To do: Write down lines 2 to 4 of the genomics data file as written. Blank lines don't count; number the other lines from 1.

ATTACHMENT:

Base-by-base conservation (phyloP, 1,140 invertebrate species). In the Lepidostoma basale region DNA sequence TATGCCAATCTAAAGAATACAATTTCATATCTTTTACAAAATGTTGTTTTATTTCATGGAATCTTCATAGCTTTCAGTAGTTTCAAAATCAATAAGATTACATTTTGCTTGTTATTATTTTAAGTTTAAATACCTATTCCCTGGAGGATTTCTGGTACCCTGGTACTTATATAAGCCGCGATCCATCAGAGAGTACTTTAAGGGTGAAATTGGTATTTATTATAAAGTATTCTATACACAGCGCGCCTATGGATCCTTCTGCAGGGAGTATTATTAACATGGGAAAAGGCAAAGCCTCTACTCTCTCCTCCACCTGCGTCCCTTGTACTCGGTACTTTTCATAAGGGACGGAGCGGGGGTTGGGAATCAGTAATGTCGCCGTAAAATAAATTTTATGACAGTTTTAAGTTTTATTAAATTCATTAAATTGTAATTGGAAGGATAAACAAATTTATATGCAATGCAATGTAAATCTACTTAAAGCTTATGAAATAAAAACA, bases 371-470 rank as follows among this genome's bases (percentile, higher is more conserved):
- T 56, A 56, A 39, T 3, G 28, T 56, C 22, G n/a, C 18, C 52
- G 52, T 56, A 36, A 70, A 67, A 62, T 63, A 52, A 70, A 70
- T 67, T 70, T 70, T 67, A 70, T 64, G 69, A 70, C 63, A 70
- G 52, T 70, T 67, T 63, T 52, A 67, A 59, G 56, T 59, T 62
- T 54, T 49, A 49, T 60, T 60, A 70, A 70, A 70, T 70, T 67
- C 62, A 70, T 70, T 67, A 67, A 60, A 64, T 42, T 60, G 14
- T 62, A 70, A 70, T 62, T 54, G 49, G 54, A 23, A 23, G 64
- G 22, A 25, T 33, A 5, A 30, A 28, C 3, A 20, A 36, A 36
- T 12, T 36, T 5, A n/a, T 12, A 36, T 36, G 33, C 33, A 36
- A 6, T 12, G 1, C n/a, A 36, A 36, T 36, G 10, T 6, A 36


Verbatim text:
- T 56, A 56, A 39, T 3, G 28, T 56, C 22, G n/a, C 18, C 52
- G 52, T 56, A 36, A 70, A 67, A 62, T 63, A 52, A 70, A 70
- T 67, T 70, T 70, T 67, A 70, T 64, G 69, A 70, C 63, A 70